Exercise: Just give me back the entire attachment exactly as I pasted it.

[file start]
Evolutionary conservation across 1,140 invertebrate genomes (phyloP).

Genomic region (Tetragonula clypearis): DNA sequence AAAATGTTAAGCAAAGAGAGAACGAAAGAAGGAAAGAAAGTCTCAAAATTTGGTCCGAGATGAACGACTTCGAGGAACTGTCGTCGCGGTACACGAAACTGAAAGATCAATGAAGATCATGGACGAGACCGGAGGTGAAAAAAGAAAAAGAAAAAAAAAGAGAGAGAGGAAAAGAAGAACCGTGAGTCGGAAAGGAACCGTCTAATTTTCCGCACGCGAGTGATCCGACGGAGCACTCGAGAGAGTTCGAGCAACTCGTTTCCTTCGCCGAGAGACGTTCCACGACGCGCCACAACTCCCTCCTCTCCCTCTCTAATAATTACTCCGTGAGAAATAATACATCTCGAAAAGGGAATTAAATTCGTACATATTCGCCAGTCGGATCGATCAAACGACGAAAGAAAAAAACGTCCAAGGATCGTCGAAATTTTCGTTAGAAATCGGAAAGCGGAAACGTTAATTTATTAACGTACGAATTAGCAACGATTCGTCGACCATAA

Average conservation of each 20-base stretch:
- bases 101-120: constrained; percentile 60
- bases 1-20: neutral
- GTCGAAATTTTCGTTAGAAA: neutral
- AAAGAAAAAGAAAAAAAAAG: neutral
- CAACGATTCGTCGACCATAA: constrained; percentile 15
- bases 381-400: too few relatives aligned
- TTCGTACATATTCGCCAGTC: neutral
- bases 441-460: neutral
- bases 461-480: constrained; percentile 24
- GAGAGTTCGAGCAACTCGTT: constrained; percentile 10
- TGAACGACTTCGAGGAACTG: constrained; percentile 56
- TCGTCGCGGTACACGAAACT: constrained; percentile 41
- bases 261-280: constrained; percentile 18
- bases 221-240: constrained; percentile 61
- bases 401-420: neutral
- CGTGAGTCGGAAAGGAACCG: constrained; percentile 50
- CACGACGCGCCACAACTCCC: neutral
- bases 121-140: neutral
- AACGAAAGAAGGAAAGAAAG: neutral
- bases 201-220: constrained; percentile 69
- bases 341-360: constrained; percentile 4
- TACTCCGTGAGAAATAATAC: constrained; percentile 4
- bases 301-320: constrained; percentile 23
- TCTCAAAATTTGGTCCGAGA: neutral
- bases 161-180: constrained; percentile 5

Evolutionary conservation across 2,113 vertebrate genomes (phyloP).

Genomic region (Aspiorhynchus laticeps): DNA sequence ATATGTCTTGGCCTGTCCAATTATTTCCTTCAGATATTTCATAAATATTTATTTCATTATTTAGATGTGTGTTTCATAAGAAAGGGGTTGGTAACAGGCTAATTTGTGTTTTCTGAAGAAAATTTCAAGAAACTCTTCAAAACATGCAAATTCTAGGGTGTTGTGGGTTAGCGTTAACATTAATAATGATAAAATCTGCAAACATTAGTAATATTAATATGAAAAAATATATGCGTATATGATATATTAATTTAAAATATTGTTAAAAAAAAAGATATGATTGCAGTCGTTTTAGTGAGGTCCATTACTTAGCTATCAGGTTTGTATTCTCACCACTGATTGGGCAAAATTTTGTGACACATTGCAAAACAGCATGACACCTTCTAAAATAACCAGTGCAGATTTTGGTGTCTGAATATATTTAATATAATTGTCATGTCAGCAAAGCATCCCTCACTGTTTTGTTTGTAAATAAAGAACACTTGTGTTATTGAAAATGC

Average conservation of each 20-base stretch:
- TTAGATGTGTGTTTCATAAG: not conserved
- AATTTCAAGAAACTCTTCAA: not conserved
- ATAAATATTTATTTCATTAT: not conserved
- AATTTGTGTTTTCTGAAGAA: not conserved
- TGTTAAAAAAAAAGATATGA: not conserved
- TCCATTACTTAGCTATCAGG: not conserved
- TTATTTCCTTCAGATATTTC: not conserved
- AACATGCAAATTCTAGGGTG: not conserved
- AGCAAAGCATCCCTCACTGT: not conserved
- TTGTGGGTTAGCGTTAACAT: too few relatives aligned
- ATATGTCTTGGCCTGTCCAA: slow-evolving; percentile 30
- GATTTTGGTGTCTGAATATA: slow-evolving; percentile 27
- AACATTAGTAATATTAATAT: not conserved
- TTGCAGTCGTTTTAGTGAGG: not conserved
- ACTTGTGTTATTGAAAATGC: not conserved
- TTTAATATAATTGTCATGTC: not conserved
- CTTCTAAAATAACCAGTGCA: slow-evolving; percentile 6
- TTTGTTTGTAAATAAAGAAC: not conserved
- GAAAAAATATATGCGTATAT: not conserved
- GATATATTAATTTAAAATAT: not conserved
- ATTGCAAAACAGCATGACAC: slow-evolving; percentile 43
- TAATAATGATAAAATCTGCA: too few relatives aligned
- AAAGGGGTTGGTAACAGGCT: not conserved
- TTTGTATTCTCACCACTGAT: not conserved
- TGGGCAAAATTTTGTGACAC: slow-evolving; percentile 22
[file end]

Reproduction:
Evolutionary conservation across 1,140 invertebrate genomes (phyloP).

Genomic region (Tetragonula clypearis): DNA sequence AAAATGTTAAGCAAAGAGAGAACGAAAGAAGGAAAGAAAGTCTCAAAATTTGGTCCGAGATGAACGACTTCGAGGAACTGTCGTCGCGGTACACGAAACTGAAAGATCAATGAAGATCATGGACGAGACCGGAGGTGAAAAAAGAAAAAGAAAAAAAAAGAGAGAGAGGAAAAGAAGAACCGTGAGTCGGAAAGGAACCGTCTAATTTTCCGCACGCGAGTGATCCGACGGAGCACTCGAGAGAGTTCGAGCAACTCGTTTCCTTCGCCGAGAGACGTTCCACGACGCGCCACAACTCCCTCCTCTCCCTCTCTAATAATTACTCCGTGAGAAATAATACATCTCGAAAAGGGAATTAAATTCGTACATATTCGCCAGTCGGATCGATCAAACGACGAAAGAAAAAAACGTCCAAGGATCGTCGAAATTTTCGTTAGAAATCGGAAAGCGGAAACGTTAATTTATTAACGTACGAATTAGCAACGATTCGTCGACCATAA

Average conservation of each 20-base stretch:
- bases 101-120: constrained; percentile 60
- bases 1-20: neutral
- GTCGAAATTTTCGTTAGAAA: neutral
- AAAGAAAAAGAAAAAAAAAG: neutral
- CAACGATTCGTCGACCATAA: constrained; percentile 15
- bases 381-400: too few relatives aligned
- TTCGTACATATTCGCCAGTC: neutral
- bases 441-460: neutral
- bases 461-480: constrained; percentile 24
- GAGAGTTCGAGCAACTCGTT: constrained; percentile 10
- TGAACGACTTCGAGGAACTG: constrained; percentile 56
- TCGTCGCGGTACACGAAACT: constrained; percentile 41
- bases 261-280: constrained; percentile 18
- bases 221-240: constrained; percentile 61
- bases 401-420: neutral
- CGTGAGTCGGAAAGGAACCG: constrained; percentile 50
- CACGACGCGCCACAACTCCC: neutral
- bases 121-140: neutral
- AACGAAAGAAGGAAAGAAAG: neutral
- bases 201-220: constrained; percentile 69
- bases 341-360: constrained; percentile 4
- TACTCCGTGAGAAATAATAC: constrained; percentile 4
- bases 301-320: constrained; percentile 23
- TCTCAAAATTTGGTCCGAGA: neutral
- bases 161-180: constrained; percentile 5

Evolutionary conservation across 2,113 vertebrate genomes (phyloP).

Genomic region (Aspiorhynchus laticeps): DNA sequence ATATGTCTTGGCCTGTCCAATTATTTCCTTCAGATATTTCATAAATATTTATTTCATTATTTAGATGTGTGTTTCATAAGAAAGGGGTTGGTAACAGGCTAATTTGTGTTTTCTGAAGAAAATTTCAAGAAACTCTTCAAAACATGCAAATTCTAGGGTGTTGTGGGTTAGCGTTAACATTAATAATGATAAAATCTGCAAACATTAGTAATATTAATATGAAAAAATATATGCGTATATGATATATTAATTTAAAATATTGTTAAAAAAAAAGATATGATTGCAGTCGTTTTAGTGAGGTCCATTACTTAGCTATCAGGTTTGTATTCTCACCACTGATTGGGCAAAATTTTGTGACACATTGCAAAACAGCATGACACCTTCTAAAATAACCAGTGCAGATTTTGGTGTCTGAATATATTTAATATAATTGTCATGTCAGCAAAGCATCCCTCACTGTTTTGTTTGTAAATAAAGAACACTTGTGTTATTGAAAATGC

Average conservation of each 20-base stretch:
- TTAGATGTGTGTTTCATAAG: not conserved
- AATTTCAAGAAACTCTTCAA: not conserved
- ATAAATATTTATTTCATTAT: not conserved
- AATTTGTGTTTTCTGAAGAA: not conserved
- TGTTAAAAAAAAAGATATGA: not conserved
- TCCATTACTTAGCTATCAGG: not conserved
- TTATTTCCTTCAGATATTTC: not conserved
- AACATGCAAATTCTAGGGTG: not conserved
- AGCAAAGCATCCCTCACTGT: not conserved
- TTGTGGGTTAGCGTTAACAT: too few relatives aligned
- ATATGTCTTGGCCTGTCCAA: slow-evolving; percentile 30
- GATTTTGGTGTCTGAATATA: slow-evolving; percentile 27
- AACATTAGTAATATTAATAT: not conserved
- TTGCAGTCGTTTTAGTGAGG: not conserved
- ACTTGTGTTATTGAAAATGC: not conserved
- TTTAATATAATTGTCATGTC: not conserved
- CTTCTAAAATAACCAGTGCA: slow-evolving; percentile 6
- TTTGTTTGTAAATAAAGAAC: not conserved
- GAAAAAATATATGCGTATAT: not conserved
- GATATATTAATTTAAAATAT: not conserved
- ATTGCAAAACAGCATGACAC: slow-evolving; percentile 43
- TAATAATGATAAAATCTGCA: too few relatives aligned
- AAAGGGGTTGGTAACAGGCT: not conserved
- TTTGTATTCTCACCACTGAT: not conserved
- TGGGCAAAATTTTGTGACAC: slow-evolving; percentile 22